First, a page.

Background: The purpose of this study was to assess the impact of early rearing and stress-induced rise of plasma cortisol collected during infancy as a biological predictors of adult alcohol consumption in nonhuman primates.
Methods: Ninety-seven female and male rhesus macaques (Macaca mulatta) were investigated. They were reared for their first 6 months of life either without mothers or other adults but with constant access to same-aged peers (peer-reared), or as controls with their mothers (mother-reared). When subjects reached 6 months of age, they underwent a series of four sequential weeks of 4-day social separations. Blood was drawn 1 and 2 hr after initiation of the 4-day separation periods, and the plasma was assayed for plasma cortisol concentrations. When the subjects were young adults (approximately 50 months of age), they were tested for voluntary intake of alcohol for 1 hr per day, 4 days a week, during a period of 5 to 7 weeks under normal living conditions.
Results: The social separation challenge increased infant plasma cortisol concentrations, with peer-reared subjects exhibiting higher stress-induced cortisol concentrations than mother-reared animals. Subjects that responded to the social separation challenge with high cortisol levels consumed significantly more alcohol per kilogram of body weight as adults than subjects with a low cortisol response to the separation challenge, regardless of rearing condition. In addition, male and peer-reared subjects consumed significantly more alcohol than female and mother-reared subjects, respectively.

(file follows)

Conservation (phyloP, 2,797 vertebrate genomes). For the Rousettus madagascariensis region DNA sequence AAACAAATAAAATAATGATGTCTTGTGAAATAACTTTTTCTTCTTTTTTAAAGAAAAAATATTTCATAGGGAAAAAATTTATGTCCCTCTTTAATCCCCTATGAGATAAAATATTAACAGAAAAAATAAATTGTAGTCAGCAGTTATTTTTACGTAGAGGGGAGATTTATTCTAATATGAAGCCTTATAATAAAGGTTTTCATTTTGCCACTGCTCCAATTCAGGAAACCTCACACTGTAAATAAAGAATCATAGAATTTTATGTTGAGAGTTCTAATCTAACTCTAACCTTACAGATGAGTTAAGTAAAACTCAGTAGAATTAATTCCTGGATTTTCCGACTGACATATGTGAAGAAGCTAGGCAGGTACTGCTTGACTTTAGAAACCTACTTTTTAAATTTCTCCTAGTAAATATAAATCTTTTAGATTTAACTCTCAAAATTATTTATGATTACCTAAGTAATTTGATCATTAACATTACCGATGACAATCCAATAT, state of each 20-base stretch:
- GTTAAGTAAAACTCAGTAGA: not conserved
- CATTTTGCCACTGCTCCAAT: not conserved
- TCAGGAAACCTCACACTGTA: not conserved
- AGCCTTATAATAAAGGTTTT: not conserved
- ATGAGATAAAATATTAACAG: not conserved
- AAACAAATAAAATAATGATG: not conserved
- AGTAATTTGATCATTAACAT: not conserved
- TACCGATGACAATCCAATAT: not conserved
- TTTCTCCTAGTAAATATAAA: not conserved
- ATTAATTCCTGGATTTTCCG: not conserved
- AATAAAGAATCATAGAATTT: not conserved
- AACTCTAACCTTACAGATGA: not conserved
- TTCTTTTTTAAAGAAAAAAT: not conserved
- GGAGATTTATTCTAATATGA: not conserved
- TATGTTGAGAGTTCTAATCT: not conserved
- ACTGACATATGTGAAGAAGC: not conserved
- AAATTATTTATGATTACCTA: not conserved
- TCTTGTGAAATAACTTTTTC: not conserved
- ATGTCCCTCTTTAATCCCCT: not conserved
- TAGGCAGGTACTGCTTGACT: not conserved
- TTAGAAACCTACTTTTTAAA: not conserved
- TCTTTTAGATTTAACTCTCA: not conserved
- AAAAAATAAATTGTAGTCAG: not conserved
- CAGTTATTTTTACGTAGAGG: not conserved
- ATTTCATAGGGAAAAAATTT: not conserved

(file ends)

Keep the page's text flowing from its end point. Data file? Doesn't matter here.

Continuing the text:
Conclusions: These findings suggest that early rearing experiences, such as adult absence, and high plasma cortisol concentrations early in life after a social separation stressor, are useful psychobiological predictors of future high alcohol consumption among nonhuman primates.